Someone asked me the other day if I was surprised by Council President Ben Hueso’s nomination — along with two colleagues — of attorney Lee Burdick to fill a seat on the port commission. After all, I had given Hueso a little grief for what appeared to be a troubling tendency of him just backing into tough decisions without much leadership. Here he was trapped between a candidate labor was pushing very passionately — Diane Takvorian — and a well-placed insider with fundraising prowess — Bill Evans — and it didn’t appear as though he would do anything shocking.

I was wrong. Burdick’s nomination was a bold surprise and a very deft move for Hueso and his colleagues, Councilmen Tony Young and Carl DeMaio. I am surprised because it seems to be a decision without much positive personal political consequences for any of them (except for the always powerful praise from a local political blogger with a receding hairline and a very talented spouse). Burdick, with the bipartisan support, will be seen as a strong compromise candidate and should be considered the favorite for the post now.

I know and like Burdick. She considered a run for city attorney last year but bowed out when former City Councilman Scott Peters became the labor and Democratic favorite for the post. Of all the brilliant political moves labor made last year, that wasn’t one of them. Some people failed to recognize the thirst for new leaders.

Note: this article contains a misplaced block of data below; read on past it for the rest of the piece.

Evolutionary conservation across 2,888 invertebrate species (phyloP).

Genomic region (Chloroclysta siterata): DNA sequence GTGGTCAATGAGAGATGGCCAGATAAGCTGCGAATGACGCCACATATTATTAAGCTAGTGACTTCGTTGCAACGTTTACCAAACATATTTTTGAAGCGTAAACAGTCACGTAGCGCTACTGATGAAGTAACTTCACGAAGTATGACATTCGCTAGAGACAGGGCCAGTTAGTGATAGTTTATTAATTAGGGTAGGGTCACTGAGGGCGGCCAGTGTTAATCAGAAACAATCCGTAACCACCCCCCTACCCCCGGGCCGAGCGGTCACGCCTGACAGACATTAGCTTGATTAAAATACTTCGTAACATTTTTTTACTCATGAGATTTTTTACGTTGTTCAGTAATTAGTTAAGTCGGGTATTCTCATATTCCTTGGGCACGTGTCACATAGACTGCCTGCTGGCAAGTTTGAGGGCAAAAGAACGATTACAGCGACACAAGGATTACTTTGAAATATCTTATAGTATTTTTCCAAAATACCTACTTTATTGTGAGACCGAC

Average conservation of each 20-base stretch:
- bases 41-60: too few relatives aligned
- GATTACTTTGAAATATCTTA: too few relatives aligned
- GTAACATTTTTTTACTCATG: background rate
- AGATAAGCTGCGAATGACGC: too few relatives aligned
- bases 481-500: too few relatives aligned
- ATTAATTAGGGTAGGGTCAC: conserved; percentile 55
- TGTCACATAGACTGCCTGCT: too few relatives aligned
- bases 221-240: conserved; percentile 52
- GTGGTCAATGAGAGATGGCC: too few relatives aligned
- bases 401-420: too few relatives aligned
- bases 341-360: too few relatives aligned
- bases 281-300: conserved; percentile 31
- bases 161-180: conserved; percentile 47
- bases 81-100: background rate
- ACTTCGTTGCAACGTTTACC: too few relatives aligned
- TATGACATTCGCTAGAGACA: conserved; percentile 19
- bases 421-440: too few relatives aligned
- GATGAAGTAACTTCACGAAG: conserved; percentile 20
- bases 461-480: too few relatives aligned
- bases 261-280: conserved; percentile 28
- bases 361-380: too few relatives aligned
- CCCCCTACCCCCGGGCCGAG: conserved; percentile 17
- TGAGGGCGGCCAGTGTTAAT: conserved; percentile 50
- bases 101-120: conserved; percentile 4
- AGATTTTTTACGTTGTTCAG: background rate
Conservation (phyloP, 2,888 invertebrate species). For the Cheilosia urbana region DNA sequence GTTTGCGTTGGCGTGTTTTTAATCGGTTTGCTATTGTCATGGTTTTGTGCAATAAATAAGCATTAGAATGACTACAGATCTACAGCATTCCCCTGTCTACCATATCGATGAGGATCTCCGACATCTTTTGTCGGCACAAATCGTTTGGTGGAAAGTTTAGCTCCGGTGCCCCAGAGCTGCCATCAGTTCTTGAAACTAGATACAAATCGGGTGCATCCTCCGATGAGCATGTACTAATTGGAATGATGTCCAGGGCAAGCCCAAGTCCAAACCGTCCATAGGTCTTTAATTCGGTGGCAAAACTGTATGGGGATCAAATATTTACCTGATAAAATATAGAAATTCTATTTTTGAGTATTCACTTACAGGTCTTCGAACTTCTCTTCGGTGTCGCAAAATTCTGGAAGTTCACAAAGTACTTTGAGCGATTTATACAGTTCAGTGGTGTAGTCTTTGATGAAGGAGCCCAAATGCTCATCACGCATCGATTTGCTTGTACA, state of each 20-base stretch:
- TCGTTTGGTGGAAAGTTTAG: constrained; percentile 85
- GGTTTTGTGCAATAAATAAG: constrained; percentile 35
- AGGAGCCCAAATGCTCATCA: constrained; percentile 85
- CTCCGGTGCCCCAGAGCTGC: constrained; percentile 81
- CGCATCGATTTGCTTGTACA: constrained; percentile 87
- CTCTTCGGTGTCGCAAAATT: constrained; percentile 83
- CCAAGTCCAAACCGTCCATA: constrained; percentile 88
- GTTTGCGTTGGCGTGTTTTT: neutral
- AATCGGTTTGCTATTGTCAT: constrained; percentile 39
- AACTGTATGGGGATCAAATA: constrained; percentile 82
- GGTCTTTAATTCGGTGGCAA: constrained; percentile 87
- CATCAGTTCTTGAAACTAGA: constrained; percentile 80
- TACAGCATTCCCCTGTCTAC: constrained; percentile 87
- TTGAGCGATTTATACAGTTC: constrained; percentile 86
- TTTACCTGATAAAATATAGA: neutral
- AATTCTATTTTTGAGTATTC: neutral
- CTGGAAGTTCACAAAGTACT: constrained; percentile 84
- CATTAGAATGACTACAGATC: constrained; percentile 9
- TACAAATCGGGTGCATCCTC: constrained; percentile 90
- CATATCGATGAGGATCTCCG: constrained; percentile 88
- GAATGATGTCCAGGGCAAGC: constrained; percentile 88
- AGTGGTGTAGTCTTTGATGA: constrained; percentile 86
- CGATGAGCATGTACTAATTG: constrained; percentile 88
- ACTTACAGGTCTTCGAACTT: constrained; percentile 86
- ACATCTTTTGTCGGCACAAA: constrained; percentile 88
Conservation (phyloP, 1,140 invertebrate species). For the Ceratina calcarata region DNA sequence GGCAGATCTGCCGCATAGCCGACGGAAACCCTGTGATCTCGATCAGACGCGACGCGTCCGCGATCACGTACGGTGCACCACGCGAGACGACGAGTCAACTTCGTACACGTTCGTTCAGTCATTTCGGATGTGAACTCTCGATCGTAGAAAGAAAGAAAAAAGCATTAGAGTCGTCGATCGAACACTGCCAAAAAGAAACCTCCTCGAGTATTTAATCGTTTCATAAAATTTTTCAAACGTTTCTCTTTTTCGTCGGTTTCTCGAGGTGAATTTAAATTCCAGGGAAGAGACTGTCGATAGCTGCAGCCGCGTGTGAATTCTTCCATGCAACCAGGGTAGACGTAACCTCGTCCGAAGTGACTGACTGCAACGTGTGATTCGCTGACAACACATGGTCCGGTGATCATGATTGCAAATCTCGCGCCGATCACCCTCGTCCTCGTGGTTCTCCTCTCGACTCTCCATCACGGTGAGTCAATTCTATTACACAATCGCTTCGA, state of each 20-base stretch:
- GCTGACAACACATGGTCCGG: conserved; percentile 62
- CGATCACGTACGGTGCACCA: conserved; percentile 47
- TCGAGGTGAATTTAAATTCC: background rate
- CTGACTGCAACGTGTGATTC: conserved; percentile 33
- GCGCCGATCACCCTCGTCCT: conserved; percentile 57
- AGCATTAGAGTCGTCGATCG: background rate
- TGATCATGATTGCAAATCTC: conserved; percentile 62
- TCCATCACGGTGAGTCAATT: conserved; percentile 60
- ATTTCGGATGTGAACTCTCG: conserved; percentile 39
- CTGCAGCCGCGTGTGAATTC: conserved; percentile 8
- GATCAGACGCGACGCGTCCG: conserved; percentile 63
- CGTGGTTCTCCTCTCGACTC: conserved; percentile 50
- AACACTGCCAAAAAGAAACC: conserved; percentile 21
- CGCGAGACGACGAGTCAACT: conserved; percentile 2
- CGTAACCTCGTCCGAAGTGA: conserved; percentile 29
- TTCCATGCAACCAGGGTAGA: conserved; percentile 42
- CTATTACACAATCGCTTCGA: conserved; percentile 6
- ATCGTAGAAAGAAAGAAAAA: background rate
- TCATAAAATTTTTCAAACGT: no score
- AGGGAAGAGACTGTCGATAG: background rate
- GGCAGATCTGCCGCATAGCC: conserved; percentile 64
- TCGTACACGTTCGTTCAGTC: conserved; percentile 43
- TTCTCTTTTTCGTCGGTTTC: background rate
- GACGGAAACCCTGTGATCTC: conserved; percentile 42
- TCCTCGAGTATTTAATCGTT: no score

Lee Burdick

It’s seen as an advantage politically these days to run as a woman and Burdick is well spoken with a commanding presence. She obviously wants to be successful politically so she might need to be reminded to try to improve things rather than just successfully play the game. But she has respect for business and a desire for social progress. These are both good qualities. And she’s a lawyer. This can be a good quality.

But she was not well known and some wondered whether it would be clear she was a woman to less-informed voters (her name is somewhat androgynous) — especially because she was going to be running against a Republican named Jan (a man).

Anyway, she acquiesced. But now she’s back in the game. To have immediate bipartisan support for the port gig and to come off as a Democrat but independent of special interests is a great score for her.

And chalk another act of independence up for Ben Hueso. First, he quietly stiffed the unions in city labor negotiations and now he bluntly avoids their top choice for the port. I hereby eat crow — he can surprise me.

To a lesser extent, DeMaio again demonstrated his own ability to work with those in different camps. Young’s pursuit of consensus and progress is now becoming reliable.

Stay tuned for the show. The port nominations are very impactful and there is chance for more intrigue (for background, remember to read this). There are few more important unelected positions in the region — and even fewer with so much influence over so many acres of very important land.


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